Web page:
Ten US automakers commit to automatic braking on new vehicles

Ten major vehicle manufacturers have committed to making automatic emergency braking (AEB) a standard feature on all new vehicles built, the US Department of Transportation, its National Highway Traffic Safety Administration (NHTSA), and the Insurance Institute for Highway Safety (IIHS) announced today.

The announcement, made at the dedication of IIHS’s newly expanded Vehicle Research Center, represents a major step toward making crash prevention technologies more widely available to consumers. The ten companies, Audi, BMW, Ford, General Motors, Mazda, Mercedes-Benz, Tesla, Toyota, Volkswagen and Volvo, will work with IIHS and NHTSA in the coming months on the details of implementing their historic commitment, including the timeline for making AEB a standard feature. The Department and IIHS encourage all other light-vehicle and trucking manufacturers to bring automated vehicle technology to all vehicles on US roadways as soon as possible.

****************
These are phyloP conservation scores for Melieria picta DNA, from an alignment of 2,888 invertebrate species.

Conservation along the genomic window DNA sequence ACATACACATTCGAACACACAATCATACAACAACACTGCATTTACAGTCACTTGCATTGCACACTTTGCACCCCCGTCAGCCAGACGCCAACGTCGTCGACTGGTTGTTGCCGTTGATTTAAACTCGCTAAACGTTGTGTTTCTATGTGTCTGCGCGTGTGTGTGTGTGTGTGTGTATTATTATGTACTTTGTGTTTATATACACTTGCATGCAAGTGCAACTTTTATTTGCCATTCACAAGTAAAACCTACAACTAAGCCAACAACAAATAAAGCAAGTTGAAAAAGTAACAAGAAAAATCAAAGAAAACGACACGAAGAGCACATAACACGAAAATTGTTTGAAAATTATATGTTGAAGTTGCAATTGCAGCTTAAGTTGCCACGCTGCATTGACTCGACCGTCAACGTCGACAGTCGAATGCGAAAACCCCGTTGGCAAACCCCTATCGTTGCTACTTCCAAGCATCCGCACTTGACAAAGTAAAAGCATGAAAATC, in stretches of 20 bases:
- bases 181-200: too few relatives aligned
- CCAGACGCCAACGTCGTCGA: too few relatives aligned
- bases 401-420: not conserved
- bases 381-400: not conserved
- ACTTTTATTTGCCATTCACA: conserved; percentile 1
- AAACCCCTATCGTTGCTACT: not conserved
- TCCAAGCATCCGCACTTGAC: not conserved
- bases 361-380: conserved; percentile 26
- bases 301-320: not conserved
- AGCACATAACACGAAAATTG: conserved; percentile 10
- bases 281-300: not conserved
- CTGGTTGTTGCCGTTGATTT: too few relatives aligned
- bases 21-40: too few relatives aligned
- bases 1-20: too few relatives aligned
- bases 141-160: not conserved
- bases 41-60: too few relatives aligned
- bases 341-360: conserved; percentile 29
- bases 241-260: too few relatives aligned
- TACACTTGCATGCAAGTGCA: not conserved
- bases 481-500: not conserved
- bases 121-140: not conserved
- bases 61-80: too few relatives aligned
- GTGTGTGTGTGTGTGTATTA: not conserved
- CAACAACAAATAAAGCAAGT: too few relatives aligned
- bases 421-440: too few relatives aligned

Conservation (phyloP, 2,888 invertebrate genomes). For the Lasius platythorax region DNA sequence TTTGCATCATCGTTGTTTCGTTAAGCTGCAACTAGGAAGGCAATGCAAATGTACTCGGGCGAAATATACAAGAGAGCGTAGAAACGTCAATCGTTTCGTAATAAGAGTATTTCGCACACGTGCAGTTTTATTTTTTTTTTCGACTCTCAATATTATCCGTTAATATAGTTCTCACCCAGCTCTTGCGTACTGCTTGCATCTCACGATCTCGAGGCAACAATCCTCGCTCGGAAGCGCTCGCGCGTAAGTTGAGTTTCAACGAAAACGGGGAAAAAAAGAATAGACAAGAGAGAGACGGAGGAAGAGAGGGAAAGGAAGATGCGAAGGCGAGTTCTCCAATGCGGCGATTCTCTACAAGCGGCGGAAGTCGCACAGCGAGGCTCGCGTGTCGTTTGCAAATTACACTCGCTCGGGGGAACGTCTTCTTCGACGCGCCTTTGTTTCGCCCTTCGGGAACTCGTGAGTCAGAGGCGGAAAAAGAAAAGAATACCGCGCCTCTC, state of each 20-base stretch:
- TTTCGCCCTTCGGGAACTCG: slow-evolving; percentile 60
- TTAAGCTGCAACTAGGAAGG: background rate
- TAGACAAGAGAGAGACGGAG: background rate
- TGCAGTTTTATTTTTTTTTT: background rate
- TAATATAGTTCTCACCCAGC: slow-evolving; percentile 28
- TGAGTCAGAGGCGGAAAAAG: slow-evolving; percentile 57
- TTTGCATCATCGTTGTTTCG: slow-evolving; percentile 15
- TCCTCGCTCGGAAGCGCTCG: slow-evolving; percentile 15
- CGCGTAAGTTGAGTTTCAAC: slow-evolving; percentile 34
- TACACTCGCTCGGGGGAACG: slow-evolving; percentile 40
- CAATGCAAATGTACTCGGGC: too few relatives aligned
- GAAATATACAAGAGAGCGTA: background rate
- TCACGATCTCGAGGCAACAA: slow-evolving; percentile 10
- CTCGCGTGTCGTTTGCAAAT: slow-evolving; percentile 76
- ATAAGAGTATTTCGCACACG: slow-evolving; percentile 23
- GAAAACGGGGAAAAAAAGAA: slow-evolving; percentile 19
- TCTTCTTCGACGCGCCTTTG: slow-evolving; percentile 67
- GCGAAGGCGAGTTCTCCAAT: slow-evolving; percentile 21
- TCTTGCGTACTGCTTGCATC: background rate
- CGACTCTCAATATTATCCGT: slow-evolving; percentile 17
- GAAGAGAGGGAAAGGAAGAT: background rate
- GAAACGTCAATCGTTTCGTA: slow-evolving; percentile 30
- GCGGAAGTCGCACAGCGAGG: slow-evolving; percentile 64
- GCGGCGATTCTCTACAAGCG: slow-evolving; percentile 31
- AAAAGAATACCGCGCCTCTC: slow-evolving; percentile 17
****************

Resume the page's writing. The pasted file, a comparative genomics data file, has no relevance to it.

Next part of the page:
Automatic emergency braking includes a range of systems designed to address the large number of crashes, especially rear-end crashes, in which drivers do not apply the brakes or fail to apply sufficient braking power to avoid or mitigate a crash. AEB systems use on-vehicle sensors such as radar, cameras or lasers to detect an imminent crash, warn the driver and, if the driver does not take sufficient action, engage the brakes.